This summer’s media-hyped “we’re doomed!” story is all about salmonella. It was just tomatoes, but now your entire Tex-Mex meal is in danger: fresh salsa, jalapeños, and cilantro. Of course, as with all these apocalyptic stories, there’s a kernel of truth. About 1,000 people have been sickened nationwide since May, reportedly from eating tainted tomatoes.
Today the Boston Herald reported breathlessly “3 more sickened as salmonella wave continues to plague state”. Does 3 count as a “wave”? Okay, 24 people in Massachusetts have been sickened since May. That’s more, but there’s a problem with the reporting of that number as well as the larger number of cases nationwide.
How does that compare statistically with the number of salmonella cases in previous years over the same period? Is that an increase? Is it a large increase? Maybe it is, maybe it isn’t. We don’t know because the reporter either didn’t bother to find out and tell us or the editor cut it out in order to keep in the apocalyptic hype.
A couple years ago, it was the bird flu that was going to wipe out half of North America. Then it was “mad cow” disease. Then shark attacks at our beaches. What will it be next year?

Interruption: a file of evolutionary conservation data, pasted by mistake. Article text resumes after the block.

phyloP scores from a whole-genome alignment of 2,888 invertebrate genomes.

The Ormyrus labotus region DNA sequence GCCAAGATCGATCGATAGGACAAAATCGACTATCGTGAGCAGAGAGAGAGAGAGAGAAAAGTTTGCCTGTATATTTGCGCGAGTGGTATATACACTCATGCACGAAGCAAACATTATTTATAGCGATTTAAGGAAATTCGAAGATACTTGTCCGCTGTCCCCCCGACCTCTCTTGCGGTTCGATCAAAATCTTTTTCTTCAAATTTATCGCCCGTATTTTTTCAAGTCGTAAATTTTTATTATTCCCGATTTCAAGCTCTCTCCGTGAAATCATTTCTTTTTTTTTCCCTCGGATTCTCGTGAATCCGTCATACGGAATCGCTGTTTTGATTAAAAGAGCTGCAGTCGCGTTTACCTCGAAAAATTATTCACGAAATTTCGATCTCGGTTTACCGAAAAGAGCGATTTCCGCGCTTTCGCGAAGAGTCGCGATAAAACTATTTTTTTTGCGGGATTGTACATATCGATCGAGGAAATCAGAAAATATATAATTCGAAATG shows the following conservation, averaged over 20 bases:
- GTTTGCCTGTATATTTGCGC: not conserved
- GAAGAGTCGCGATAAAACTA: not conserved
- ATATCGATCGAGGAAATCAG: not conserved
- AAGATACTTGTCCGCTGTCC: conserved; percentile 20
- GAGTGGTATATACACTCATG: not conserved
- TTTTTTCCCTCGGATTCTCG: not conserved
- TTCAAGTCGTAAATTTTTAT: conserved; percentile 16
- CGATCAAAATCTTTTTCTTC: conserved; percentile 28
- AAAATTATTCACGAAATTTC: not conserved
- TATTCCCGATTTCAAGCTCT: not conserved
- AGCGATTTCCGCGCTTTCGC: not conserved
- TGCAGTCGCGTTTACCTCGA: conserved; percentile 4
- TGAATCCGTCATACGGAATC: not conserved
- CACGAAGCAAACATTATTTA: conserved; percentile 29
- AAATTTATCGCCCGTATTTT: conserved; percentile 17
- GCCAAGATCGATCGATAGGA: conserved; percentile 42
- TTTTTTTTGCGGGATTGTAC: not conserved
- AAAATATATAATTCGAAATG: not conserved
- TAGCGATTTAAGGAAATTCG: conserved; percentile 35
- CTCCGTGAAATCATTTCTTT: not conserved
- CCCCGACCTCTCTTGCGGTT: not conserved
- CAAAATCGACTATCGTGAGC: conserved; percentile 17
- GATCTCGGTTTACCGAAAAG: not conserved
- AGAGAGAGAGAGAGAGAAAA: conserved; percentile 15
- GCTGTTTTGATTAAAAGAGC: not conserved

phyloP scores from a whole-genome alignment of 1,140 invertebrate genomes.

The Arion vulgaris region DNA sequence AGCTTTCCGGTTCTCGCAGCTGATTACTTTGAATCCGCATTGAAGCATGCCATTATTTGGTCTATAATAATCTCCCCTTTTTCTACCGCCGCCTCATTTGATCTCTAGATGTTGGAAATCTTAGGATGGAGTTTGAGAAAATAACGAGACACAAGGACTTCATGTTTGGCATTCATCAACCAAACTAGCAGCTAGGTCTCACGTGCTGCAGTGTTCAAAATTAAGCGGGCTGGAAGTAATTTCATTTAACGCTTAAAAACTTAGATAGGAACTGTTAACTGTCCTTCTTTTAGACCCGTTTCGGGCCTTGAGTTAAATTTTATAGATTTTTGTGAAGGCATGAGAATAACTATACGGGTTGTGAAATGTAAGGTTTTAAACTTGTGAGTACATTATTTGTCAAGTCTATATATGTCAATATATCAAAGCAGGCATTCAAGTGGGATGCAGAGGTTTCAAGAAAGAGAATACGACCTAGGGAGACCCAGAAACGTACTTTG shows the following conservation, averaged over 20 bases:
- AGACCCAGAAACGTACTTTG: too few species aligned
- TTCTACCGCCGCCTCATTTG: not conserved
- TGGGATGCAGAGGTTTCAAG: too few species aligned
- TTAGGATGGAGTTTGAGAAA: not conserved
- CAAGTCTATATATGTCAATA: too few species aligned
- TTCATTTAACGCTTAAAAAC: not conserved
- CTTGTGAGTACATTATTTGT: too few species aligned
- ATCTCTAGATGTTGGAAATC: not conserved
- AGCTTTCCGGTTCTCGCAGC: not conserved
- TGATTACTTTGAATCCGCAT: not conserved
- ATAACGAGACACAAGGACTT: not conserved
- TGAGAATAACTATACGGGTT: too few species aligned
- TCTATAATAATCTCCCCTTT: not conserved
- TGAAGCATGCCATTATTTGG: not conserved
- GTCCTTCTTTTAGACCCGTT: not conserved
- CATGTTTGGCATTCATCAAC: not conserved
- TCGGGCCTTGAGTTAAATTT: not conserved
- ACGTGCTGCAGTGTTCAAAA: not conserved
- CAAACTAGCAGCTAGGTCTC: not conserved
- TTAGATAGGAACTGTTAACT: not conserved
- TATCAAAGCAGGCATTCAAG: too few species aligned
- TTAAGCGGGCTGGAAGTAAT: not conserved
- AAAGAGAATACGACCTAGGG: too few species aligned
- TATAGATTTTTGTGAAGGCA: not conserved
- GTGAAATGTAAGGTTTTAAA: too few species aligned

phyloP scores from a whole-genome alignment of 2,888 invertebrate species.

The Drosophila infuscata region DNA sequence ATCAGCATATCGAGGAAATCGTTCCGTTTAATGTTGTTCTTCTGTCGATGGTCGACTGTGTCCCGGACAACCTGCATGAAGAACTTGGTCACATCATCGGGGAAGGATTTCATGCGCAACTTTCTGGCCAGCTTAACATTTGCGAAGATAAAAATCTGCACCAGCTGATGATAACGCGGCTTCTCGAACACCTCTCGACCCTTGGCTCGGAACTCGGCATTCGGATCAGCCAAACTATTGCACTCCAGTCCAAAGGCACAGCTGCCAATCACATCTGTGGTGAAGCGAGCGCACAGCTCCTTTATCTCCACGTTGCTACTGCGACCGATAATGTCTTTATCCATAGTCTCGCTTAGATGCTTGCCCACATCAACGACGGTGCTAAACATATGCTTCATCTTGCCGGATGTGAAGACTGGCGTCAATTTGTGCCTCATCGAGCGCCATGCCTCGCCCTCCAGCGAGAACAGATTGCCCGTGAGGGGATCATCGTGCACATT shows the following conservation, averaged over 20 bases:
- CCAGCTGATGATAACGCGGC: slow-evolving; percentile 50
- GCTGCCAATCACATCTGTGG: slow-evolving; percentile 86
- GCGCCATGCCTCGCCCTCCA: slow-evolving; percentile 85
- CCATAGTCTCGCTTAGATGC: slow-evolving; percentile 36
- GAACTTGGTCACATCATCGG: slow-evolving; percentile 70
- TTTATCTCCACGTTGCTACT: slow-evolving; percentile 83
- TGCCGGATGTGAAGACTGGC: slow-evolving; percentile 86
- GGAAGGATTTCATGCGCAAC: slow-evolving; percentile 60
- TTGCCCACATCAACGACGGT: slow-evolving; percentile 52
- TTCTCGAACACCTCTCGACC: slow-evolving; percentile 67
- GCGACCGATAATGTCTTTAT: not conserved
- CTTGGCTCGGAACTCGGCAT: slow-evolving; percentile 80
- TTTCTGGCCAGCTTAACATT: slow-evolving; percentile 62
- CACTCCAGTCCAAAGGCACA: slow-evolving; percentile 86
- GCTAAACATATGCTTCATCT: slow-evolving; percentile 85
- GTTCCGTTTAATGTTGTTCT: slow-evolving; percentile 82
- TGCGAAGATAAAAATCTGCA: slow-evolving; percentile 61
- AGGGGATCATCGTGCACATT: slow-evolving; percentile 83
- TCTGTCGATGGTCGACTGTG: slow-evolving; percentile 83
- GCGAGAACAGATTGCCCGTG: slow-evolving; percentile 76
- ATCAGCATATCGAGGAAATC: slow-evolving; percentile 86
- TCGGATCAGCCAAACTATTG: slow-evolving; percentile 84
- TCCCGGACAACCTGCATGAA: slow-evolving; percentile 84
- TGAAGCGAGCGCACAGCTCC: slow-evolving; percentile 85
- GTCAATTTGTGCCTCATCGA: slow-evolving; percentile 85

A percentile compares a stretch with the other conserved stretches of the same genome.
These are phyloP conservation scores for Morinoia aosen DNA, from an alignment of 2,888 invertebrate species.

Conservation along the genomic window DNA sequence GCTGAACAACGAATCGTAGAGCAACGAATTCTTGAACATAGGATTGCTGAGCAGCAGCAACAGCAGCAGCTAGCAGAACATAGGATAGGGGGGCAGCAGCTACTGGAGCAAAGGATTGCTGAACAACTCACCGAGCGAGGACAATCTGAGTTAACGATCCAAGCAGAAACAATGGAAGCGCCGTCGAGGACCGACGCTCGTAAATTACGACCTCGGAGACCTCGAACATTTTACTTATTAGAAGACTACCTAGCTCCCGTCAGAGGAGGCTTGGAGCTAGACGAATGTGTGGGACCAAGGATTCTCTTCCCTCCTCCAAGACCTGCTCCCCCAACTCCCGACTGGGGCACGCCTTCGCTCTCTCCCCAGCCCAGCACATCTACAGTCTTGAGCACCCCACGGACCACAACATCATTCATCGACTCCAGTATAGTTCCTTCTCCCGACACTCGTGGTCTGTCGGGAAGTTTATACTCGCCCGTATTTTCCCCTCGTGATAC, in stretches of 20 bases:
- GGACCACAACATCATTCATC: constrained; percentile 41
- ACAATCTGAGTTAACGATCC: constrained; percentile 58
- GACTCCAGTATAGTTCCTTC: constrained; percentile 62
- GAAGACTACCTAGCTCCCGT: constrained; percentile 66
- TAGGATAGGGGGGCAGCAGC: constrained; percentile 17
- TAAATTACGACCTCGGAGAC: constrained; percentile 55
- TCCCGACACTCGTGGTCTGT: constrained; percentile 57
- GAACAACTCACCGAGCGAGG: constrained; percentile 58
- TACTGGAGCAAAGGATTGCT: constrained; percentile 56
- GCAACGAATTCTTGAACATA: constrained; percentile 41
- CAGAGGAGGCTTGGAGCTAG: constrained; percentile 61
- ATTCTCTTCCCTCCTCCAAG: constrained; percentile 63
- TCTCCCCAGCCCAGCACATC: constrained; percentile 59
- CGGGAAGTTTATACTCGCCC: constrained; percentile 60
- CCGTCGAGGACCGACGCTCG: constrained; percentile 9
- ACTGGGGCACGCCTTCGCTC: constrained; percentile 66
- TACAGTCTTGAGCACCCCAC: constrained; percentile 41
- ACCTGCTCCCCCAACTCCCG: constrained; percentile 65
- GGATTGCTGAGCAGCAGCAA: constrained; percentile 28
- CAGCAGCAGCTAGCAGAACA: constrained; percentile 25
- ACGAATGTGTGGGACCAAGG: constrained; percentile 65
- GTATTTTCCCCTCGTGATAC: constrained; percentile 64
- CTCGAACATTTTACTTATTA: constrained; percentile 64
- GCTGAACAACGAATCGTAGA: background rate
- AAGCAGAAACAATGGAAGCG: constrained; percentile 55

I don’t have a problem with the media reporting the salmonella problem; it’s in the public interest to know these things so we can be prepared. But what I could without is the hype of the “A common object in your home is giving you cancer right now. Details at 11” type. Exaggerating the problem to drive readership or viewership can have the effect eventually of “the boy who cried wolf” and cause a greater tragedy later.
Photo credit: Wikimedia Commons. Photo is in the public domain.
- tomato.jpg: fir002/Wikimedia Commons | CC BY SA 2.0